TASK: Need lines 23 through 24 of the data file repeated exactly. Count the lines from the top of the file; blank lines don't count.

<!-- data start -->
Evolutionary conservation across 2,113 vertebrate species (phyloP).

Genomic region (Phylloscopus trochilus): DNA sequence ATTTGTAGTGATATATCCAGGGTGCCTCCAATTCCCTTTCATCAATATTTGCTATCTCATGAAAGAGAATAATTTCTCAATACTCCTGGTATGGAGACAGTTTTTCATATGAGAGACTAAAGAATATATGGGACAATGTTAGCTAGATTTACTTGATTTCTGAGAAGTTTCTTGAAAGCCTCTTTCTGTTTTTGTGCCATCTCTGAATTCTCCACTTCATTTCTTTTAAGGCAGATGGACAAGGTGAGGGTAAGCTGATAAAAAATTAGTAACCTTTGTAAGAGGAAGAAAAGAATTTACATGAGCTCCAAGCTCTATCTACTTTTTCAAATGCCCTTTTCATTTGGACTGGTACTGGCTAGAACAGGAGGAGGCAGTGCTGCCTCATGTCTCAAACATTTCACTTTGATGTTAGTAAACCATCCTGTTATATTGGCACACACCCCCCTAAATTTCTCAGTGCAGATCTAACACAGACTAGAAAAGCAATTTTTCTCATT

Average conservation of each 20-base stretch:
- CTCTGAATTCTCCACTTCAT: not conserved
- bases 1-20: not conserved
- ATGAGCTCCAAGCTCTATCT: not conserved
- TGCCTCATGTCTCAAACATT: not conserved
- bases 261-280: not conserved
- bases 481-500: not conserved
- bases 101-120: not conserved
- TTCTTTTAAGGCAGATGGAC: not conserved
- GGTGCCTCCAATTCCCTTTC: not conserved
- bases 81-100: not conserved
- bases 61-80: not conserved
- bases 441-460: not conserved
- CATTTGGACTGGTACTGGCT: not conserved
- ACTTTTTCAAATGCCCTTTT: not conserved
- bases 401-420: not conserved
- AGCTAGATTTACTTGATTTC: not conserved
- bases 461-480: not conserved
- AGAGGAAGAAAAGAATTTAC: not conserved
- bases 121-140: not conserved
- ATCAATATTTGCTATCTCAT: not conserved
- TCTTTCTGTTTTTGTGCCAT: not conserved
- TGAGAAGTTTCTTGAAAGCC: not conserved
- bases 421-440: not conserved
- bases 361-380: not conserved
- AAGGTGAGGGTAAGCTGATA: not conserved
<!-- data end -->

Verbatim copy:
- ATCAATATTTGCTATCTCAT: not conserved
- TCTTTCTGTTTTTGTGCCAT: not conserved